While it may still ring true for starting some new pieces, especially larger content projects, once I’m rolling on a piece I can easily leave my laptop running on the coffee table and pick it up multiple times a day. I always manage to make a surprising amount of progress in those in-between minutes. And the more you do it the easier it becomes. So practice it!

What I mean by in-between minutes is situations like when you just got up in the morning, you know you need to clean the bathroom and then get ready to go out, but for now you’re on the couch drinking a tea – do some creating.

Or right before getting ready for bed. If you’re like me, your wife will take much longer than you to get ready, there’s a good few minutes.

The Danger of “Working Constantly”

You might have already experienced the dreaded, “do you ever stop working?” conversation with your wife. If not, and you follow that previous piece of advice it could come. And that’s the downside, and brings up the importance of setting those expectations like I mentioned.

We do have to take care and be very attuned to our family so we don’t get carried away. Especially with our kids who watch us so closely. If we’re supposed to be eating dinner together, don’t be on your phone. Even very young children will begin to recognize your inattention and build negative experiences around you working.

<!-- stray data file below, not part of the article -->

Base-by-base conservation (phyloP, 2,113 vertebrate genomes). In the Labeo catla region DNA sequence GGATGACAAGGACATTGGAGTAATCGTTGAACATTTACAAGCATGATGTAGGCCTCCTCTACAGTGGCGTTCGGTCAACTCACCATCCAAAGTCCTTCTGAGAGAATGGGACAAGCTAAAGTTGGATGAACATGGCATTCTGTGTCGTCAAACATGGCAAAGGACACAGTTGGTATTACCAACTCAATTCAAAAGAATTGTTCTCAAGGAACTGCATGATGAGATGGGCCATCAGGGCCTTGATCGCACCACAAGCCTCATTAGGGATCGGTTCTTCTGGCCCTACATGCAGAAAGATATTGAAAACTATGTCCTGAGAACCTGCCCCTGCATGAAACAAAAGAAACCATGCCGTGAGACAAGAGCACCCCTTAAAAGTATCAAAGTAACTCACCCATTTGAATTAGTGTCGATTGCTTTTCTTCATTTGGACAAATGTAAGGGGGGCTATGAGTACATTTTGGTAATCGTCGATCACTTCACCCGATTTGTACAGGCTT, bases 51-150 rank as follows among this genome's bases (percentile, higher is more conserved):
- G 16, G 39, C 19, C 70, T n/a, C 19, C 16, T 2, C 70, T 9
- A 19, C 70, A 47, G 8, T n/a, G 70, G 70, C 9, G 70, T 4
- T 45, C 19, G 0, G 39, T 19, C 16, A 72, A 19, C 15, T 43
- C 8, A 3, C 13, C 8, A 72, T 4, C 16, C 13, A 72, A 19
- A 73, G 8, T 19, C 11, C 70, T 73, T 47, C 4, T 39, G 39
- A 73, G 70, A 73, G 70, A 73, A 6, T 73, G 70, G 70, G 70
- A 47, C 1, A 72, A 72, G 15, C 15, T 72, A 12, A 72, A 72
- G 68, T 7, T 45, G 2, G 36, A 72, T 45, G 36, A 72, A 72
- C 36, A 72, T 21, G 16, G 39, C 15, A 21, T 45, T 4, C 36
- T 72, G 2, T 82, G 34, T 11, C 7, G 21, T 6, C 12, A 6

Using the in-between minutes does not mean you’re always-on and never fully present with your children or family. Make sure to clearly define when you are working, and when you are enjoying each other’s company. Don’t blur the lines – so very easy to do with smartphones nowadays. I’m absolutely guilty of it, but we have to at least try to avoid it.

However, I’ve often found a minute, sat down to write and realized I’m not even ready. I don’t have a topic, I don’t have my research done, I hum and haw for a few minutes and my creation window is gone. What a great waste of time that was.

Keep Your Content and Calendar Organized

To combat this, you need to know exactly what you’re working on, what’s coming up next, and how to find all of your files easily. It’s essential to quickly churning out content with limited time.